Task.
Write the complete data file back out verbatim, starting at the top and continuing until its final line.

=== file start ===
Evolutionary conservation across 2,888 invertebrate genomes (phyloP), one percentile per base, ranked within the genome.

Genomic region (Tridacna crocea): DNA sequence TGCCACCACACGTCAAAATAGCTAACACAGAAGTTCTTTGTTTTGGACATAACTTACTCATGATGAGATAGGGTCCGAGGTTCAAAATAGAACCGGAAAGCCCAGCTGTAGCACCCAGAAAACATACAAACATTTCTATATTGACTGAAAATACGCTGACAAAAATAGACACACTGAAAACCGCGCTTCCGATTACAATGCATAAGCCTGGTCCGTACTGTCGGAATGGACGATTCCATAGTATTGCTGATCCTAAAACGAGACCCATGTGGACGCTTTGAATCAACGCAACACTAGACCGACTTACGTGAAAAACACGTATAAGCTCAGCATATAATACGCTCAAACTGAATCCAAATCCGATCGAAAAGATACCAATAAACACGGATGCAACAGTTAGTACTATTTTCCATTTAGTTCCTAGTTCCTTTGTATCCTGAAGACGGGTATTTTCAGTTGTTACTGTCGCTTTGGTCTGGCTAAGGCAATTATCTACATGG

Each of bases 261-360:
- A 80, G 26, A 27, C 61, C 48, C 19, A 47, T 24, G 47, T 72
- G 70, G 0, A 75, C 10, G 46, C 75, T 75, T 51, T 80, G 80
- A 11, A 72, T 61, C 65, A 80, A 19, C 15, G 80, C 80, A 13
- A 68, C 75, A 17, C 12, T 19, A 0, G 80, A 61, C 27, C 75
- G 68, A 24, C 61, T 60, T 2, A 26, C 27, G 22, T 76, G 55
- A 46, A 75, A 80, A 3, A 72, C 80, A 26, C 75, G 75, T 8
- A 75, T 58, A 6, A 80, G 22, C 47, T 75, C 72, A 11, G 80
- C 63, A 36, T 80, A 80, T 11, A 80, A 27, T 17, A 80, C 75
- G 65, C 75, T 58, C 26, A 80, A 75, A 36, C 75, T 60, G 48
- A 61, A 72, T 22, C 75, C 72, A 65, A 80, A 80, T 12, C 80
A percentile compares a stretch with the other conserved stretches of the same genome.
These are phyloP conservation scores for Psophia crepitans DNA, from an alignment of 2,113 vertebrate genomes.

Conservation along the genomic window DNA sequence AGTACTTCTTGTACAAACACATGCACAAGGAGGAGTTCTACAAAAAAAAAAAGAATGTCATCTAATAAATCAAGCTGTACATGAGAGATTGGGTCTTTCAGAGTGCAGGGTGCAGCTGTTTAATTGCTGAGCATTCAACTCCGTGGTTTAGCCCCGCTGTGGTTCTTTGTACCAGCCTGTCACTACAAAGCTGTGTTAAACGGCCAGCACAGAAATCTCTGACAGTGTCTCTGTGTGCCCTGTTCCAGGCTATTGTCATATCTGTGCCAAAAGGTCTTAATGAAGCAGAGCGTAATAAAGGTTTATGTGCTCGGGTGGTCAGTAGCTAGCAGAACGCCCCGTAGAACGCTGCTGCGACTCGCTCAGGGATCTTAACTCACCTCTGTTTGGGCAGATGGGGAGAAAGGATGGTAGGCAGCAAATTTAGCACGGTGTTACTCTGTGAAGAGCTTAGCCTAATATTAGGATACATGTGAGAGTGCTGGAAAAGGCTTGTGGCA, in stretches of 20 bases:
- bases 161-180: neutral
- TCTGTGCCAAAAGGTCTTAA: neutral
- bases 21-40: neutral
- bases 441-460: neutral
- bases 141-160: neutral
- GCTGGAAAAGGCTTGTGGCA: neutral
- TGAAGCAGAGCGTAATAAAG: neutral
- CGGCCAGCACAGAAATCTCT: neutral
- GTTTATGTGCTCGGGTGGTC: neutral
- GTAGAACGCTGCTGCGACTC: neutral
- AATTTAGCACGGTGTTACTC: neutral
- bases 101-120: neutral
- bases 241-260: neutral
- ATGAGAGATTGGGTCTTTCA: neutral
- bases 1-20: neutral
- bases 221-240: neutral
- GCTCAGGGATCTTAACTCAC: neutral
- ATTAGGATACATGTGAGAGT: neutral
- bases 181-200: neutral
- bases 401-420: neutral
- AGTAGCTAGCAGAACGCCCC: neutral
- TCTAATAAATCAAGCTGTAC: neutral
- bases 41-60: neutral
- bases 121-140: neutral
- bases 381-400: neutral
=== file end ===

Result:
Evolutionary conservation across 2,888 invertebrate genomes (phyloP), one percentile per base, ranked within the genome.

Genomic region (Tridacna crocea): DNA sequence TGCCACCACACGTCAAAATAGCTAACACAGAAGTTCTTTGTTTTGGACATAACTTACTCATGATGAGATAGGGTCCGAGGTTCAAAATAGAACCGGAAAGCCCAGCTGTAGCACCCAGAAAACATACAAACATTTCTATATTGACTGAAAATACGCTGACAAAAATAGACACACTGAAAACCGCGCTTCCGATTACAATGCATAAGCCTGGTCCGTACTGTCGGAATGGACGATTCCATAGTATTGCTGATCCTAAAACGAGACCCATGTGGACGCTTTGAATCAACGCAACACTAGACCGACTTACGTGAAAAACACGTATAAGCTCAGCATATAATACGCTCAAACTGAATCCAAATCCGATCGAAAAGATACCAATAAACACGGATGCAACAGTTAGTACTATTTTCCATTTAGTTCCTAGTTCCTTTGTATCCTGAAGACGGGTATTTTCAGTTGTTACTGTCGCTTTGGTCTGGCTAAGGCAATTATCTACATGG

Each of bases 261-360:
- A 80, G 26, A 27, C 61, C 48, C 19, A 47, T 24, G 47, T 72
- G 70, G 0, A 75, C 10, G 46, C 75, T 75, T 51, T 80, G 80
- A 11, A 72, T 61, C 65, A 80, A 19, C 15, G 80, C 80, A 13
- A 68, C 75, A 17, C 12, T 19, A 0, G 80, A 61, C 27, C 75
- G 68, A 24, C 61, T 60, T 2, A 26, C 27, G 22, T 76, G 55
- A 46, A 75, A 80, A 3, A 72, C 80, A 26, C 75, G 75, T 8
- A 75, T 58, A 6, A 80, G 22, C 47, T 75, C 72, A 11, G 80
- C 63, A 36, T 80, A 80, T 11, A 80, A 27, T 17, A 80, C 75
- G 65, C 75, T 58, C 26, A 80, A 75, A 36, C 75, T 60, G 48
- A 61, A 72, T 22, C 75, C 72, A 65, A 80, A 80, T 12, C 80
A percentile compares a stretch with the other conserved stretches of the same genome.
These are phyloP conservation scores for Psophia crepitans DNA, from an alignment of 2,113 vertebrate genomes.

Conservation along the genomic window DNA sequence AGTACTTCTTGTACAAACACATGCACAAGGAGGAGTTCTACAAAAAAAAAAAGAATGTCATCTAATAAATCAAGCTGTACATGAGAGATTGGGTCTTTCAGAGTGCAGGGTGCAGCTGTTTAATTGCTGAGCATTCAACTCCGTGGTTTAGCCCCGCTGTGGTTCTTTGTACCAGCCTGTCACTACAAAGCTGTGTTAAACGGCCAGCACAGAAATCTCTGACAGTGTCTCTGTGTGCCCTGTTCCAGGCTATTGTCATATCTGTGCCAAAAGGTCTTAATGAAGCAGAGCGTAATAAAGGTTTATGTGCTCGGGTGGTCAGTAGCTAGCAGAACGCCCCGTAGAACGCTGCTGCGACTCGCTCAGGGATCTTAACTCACCTCTGTTTGGGCAGATGGGGAGAAAGGATGGTAGGCAGCAAATTTAGCACGGTGTTACTCTGTGAAGAGCTTAGCCTAATATTAGGATACATGTGAGAGTGCTGGAAAAGGCTTGTGGCA, in stretches of 20 bases:
- bases 161-180: neutral
- TCTGTGCCAAAAGGTCTTAA: neutral
- bases 21-40: neutral
- bases 441-460: neutral
- bases 141-160: neutral
- GCTGGAAAAGGCTTGTGGCA: neutral
- TGAAGCAGAGCGTAATAAAG: neutral
- CGGCCAGCACAGAAATCTCT: neutral
- GTTTATGTGCTCGGGTGGTC: neutral
- GTAGAACGCTGCTGCGACTC: neutral
- AATTTAGCACGGTGTTACTC: neutral
- bases 101-120: neutral
- bases 241-260: neutral
- ATGAGAGATTGGGTCTTTCA: neutral
- bases 1-20: neutral
- bases 221-240: neutral
- GCTCAGGGATCTTAACTCAC: neutral
- ATTAGGATACATGTGAGAGT: neutral
- bases 181-200: neutral
- bases 401-420: neutral
- AGTAGCTAGCAGAACGCCCC: neutral
- TCTAATAAATCAAGCTGTAC: neutral
- bases 41-60: neutral
- bases 121-140: neutral
- bases 381-400: neutral